Her father had said she lied, he had made her tell everyone so, they would hate her now and have nothing to do with her, or else they would make the days miserable by rude taunts and hateful jeers as the children in other towns had done. Miss Brooks would be disappointed in her and give her only cold looks and maybe cross words. Probably even Carrie would no longer care to be her friend. At this thought the tears came, hot, passionate and bitter, and she sobbed convulsively under the pillow where she hid her head that no one might hear. It seemed as if her heart would break. Poor little Tabitha!

Outside the sunset colors faded, the twilight deepened and night came on. The birds twittered sleepily in their nests, a night-hawk screeched across the sky, in the distance the coyotes howled dismally, and the ceaseless throbbing of the mines filled the desert quiet.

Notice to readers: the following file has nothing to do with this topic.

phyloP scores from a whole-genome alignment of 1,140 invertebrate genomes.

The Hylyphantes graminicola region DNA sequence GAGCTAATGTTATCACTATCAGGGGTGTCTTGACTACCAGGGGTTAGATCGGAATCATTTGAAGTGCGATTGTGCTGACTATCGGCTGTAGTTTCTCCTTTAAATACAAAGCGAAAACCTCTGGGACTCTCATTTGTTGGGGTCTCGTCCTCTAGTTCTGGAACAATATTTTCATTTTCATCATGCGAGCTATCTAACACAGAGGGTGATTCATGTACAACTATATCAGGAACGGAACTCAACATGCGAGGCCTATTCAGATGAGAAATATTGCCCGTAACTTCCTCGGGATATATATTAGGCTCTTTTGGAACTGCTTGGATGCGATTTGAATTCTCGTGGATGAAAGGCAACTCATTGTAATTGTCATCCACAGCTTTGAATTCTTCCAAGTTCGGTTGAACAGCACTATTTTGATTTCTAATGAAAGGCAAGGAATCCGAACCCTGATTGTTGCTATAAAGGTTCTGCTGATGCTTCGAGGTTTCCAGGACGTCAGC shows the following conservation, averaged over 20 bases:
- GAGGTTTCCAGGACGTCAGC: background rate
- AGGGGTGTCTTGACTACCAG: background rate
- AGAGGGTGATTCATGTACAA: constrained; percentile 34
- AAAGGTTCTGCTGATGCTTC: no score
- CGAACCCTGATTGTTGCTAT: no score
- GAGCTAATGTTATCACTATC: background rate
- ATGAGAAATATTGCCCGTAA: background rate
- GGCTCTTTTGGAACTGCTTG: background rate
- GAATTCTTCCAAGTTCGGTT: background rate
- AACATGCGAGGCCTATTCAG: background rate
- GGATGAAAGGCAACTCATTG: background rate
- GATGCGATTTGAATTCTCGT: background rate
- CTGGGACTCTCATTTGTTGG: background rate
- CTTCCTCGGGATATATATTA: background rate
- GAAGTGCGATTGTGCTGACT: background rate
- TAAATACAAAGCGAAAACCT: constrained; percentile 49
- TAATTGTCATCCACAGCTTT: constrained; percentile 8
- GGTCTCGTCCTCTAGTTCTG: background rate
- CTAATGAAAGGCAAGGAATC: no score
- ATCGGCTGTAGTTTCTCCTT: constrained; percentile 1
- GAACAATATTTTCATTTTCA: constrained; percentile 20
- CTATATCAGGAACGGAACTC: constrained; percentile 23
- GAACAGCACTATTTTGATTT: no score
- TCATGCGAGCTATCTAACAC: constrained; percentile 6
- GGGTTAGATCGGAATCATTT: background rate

In the kitchen Aunt Maria clattered nervously around, upset dishes, spilled the tea, burned the toast and forgot the potatoes entirely, for her perplexed thoughts were with the sobbing child in bed; and the minute the remnants of the evening meal were cleared away, the woman vanished into her room for the night.

Tom tried to eat his supper, but the food choked him, and finding rest impossible at the house, he went out of doors and up the slope to the office, hopeful of finding work there to take his attention; but the door was locked. He turned toward town with its dim, scattered lights, but they mocked him, and everywhere he looked he saw only the strained face of terrified Tabitha, seeming to reproach him for his relaxed vigilance, and he blamed himself bitterly for the calamity the day had brought upon her. At last he crept home again and went to bed, where in the anguish of his spirit, boy though he was, he dampened the pillow with a few salty tears.